fresh from the Unicycle Bastard’s armory:
I’ve birthed some unusual combinations of parts never intended by nature . . . KH seatposts welded to cut-up threadless bike stems, aluminum shock absorber two-piece collars connected to go-cart tie rod ends and . . . . well anyway, I now have a working prototype of the distance P-frame concept that Gizmo started a couple of weeks back. This design allows a HUGE amount of adjustment to find the right fit and amount of saddle relocation to the rear.
I’m calling the part I built the upper frame and once connected to the lower KH36 frame, the entire unit is amazingly stiff and it weighs a pound less than the last distance bar I made.
I have a flat tire to fix, so no I haven’t ridden it yet.
Very innovative!. But doesn’t a unicycle find the center for you? Why move the seat back?
Unless it’s to reduce the uni weight or to make the front more stiff.
oh Is that 2 reasons? It does look like steering would be different.
I like it… it looks cool. Can’t wait to hear about the test ride.
Yes, The Gizmo speaks the truth on this. I sat down on the seat without the brace in place and it felt sort of “shiftey” The brace locks up all that flex and movement witht the strongest/most stable geometric shape: The triangle
My brace is overbuilt for the job. It could be much less robust and lighter.
I have to keep reminding my self that all this crazy nutty custom stuff is a stop-gap measure, just buying time. . . . and comfort until the production 36er v-frame is available to the masses, but if this turns out to be like the American public waiting for the release of a production quality all electric vehicle, man we could be waiting for a bit.
So, how many hands would be up if someone made a run of Rick Hunter quality v-frames in steel with maggie brake mounts and a choice of ISIS and square taper bearing holders - for like under $350? In Portland there are a slew of master frame builders that weave magic and steel in Portland’s craft bike building industry. One of them has already done a 29er ISIS frame for unicross racing and the Bastards were given it for testing. I think this industry might be hungry for work. Its the green one at: http://www.flickr.com/photos/84139144@N00/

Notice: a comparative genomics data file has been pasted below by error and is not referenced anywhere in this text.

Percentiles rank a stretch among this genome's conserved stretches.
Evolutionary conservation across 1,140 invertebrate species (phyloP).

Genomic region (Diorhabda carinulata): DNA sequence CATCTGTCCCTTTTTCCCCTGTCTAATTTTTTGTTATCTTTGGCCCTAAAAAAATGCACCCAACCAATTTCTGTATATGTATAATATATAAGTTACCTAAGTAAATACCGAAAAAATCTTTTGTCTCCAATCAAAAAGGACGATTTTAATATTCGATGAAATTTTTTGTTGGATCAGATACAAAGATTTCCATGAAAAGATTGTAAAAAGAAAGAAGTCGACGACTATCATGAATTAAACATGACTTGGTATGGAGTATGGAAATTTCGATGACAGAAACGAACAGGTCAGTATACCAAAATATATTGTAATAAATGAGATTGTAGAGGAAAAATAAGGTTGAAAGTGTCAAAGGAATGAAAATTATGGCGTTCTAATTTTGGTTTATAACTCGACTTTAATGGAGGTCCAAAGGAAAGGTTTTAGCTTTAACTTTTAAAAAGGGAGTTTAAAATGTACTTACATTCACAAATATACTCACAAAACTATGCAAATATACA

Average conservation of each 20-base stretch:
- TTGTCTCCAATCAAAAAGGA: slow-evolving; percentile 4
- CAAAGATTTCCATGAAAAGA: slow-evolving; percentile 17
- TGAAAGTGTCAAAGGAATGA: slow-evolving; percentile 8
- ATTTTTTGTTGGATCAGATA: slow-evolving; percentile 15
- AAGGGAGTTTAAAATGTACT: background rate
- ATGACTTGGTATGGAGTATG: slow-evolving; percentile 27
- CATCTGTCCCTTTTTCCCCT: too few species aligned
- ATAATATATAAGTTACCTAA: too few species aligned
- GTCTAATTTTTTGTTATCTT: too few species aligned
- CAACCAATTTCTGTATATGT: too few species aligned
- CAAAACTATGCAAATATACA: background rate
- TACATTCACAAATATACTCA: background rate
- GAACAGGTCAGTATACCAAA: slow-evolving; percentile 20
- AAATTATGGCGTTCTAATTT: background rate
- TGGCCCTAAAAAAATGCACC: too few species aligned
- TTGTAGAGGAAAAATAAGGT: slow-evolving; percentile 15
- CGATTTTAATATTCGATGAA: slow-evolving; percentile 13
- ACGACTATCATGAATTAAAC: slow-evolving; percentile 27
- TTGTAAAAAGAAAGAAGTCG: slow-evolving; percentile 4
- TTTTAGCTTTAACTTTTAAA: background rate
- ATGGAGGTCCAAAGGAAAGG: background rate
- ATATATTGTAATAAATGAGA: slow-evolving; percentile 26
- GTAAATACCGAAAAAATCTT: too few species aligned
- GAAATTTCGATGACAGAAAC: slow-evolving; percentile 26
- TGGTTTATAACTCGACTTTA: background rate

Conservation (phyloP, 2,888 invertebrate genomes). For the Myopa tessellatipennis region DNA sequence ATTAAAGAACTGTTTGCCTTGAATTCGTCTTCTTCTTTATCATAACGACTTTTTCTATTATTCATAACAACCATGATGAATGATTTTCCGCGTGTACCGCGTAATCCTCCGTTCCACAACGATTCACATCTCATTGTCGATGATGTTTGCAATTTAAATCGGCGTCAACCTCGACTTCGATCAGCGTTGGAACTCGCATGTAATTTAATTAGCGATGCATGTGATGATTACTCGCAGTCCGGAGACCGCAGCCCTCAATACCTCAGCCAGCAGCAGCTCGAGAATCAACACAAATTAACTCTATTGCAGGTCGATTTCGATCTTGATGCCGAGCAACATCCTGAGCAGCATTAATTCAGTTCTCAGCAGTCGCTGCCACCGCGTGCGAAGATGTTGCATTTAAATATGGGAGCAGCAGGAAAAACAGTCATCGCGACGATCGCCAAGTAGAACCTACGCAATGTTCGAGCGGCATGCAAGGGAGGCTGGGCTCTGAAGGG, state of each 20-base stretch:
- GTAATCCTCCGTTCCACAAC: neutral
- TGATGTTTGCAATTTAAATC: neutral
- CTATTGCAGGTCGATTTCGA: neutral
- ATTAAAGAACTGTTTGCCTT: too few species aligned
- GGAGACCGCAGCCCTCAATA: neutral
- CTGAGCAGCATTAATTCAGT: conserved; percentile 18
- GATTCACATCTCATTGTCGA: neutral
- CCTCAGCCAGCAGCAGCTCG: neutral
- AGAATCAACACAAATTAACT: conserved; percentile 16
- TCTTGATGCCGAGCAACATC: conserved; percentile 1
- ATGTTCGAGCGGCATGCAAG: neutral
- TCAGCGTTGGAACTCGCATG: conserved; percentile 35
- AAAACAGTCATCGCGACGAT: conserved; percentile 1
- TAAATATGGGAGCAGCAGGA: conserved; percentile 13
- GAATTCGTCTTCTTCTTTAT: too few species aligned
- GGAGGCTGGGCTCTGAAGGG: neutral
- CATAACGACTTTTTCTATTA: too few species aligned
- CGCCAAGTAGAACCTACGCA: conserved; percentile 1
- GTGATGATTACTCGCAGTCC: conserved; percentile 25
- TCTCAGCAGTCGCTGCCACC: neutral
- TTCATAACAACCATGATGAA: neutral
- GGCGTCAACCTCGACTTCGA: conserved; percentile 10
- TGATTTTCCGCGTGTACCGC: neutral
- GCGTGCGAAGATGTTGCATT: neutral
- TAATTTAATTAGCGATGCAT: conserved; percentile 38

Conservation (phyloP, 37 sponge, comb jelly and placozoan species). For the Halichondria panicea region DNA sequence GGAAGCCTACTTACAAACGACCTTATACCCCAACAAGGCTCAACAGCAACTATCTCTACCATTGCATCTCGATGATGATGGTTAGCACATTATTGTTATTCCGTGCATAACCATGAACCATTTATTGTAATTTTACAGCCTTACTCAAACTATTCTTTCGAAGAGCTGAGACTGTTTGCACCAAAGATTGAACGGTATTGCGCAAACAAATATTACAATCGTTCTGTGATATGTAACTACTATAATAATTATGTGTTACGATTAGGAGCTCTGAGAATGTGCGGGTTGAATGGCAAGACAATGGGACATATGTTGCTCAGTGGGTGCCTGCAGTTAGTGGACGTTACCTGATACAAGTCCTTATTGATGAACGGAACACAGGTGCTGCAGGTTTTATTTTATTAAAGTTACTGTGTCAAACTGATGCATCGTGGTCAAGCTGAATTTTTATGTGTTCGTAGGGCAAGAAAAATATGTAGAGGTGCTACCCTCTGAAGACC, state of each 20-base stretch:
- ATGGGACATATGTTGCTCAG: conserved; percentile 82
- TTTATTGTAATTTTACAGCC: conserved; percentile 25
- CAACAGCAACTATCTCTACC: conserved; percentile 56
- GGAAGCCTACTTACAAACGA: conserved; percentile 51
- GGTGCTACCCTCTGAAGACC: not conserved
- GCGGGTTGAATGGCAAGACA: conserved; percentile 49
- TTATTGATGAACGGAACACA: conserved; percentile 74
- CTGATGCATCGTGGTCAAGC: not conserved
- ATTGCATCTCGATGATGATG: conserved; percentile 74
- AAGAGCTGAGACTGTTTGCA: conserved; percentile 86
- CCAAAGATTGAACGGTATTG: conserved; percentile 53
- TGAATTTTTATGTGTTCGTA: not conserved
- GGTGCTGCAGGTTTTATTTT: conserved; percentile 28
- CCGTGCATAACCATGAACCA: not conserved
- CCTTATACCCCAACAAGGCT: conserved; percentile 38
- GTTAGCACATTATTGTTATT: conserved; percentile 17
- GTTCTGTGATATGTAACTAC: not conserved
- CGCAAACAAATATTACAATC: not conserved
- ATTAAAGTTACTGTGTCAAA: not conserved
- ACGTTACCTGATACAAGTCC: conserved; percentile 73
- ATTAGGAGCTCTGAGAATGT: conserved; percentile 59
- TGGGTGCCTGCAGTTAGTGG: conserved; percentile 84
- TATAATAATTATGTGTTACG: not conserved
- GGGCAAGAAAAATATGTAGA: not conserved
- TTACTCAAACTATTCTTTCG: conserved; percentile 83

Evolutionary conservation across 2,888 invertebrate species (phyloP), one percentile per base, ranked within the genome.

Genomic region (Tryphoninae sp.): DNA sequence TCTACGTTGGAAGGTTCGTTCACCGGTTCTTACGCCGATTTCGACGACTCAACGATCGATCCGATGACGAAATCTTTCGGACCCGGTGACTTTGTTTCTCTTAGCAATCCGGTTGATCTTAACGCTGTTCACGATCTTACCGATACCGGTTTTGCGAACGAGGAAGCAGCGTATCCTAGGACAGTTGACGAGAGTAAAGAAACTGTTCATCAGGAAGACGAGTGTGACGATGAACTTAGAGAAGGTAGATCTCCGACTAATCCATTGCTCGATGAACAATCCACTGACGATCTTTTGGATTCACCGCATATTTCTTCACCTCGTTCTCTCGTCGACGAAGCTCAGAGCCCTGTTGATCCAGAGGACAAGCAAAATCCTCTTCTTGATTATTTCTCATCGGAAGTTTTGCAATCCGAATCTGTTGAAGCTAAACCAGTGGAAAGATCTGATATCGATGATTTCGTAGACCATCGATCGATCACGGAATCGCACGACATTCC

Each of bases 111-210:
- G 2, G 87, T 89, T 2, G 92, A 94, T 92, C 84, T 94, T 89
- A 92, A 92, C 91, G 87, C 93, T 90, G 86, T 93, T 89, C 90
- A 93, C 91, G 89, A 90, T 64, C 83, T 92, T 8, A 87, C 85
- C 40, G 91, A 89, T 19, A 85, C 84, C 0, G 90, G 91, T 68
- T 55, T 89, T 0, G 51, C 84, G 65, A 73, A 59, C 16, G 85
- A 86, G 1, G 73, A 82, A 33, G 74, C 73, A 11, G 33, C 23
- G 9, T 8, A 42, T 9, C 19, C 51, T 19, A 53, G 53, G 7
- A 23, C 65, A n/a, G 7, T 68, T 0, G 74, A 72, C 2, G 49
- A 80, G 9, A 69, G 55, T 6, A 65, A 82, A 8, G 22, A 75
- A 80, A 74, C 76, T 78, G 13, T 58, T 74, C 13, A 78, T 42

I am not in the market today, but a V-frame is something I may be interested in eventually. I would like to see what they looked like and get some feedback from riders. The $300+ range sounds plausible for a nice frame.
Yeah unfortunately we currently live in a world of competition and scarcity with not much sharing. So whoever is good enough to share ideas without patenting them and selling them is very generous and cool in my opinion. It doesn’t make sense to me that the government doesn’t subsidise clean renewable energy to coax the masses away from fossil fuels- to implement perpetual clean power! The wait is needless- just temporary fictional money problems. The power is in the people though I guess but we are suckers for cheapness and disposability.
The evolution of balance award goes to a team of people who propose a difficult, creative and remote unicycling adventure somewhere in the world.
I think that it would be cool if there was an additional category of prize for people who are actually evolving the balance point. The prize money could be put to good use, and Kris Holm Unicycles could even make money off a design if someone is willing to sell or give him their innovative ideas.
I really like the idea of having the arm rests and the slim seat- long distance riding makes my body beg for something like that. I sometimes rest my elbows on the ends of my T7 bars just to use different muscles for a moment.
I don’t think that companies sharing ideas is so unusual, They just don’t give away technology without any kind of gain for themselves. It makes sense to share technology if there is mutual gain from the sharing. One great example in the snowmobile world is when Bombardier (Ski-Doo) and Polaris decided made a deal giving each-other some great technology. Bombardier gave Polaris engine reversing technology and Polaris gave Bombardier the technology behind their double A arm front suspension.
Yes they helped their biggest competitor but both companies were able to capture a bigger part of the market, saw increased sales and didn’t have to pay any extra for R&D. See what happens when you share?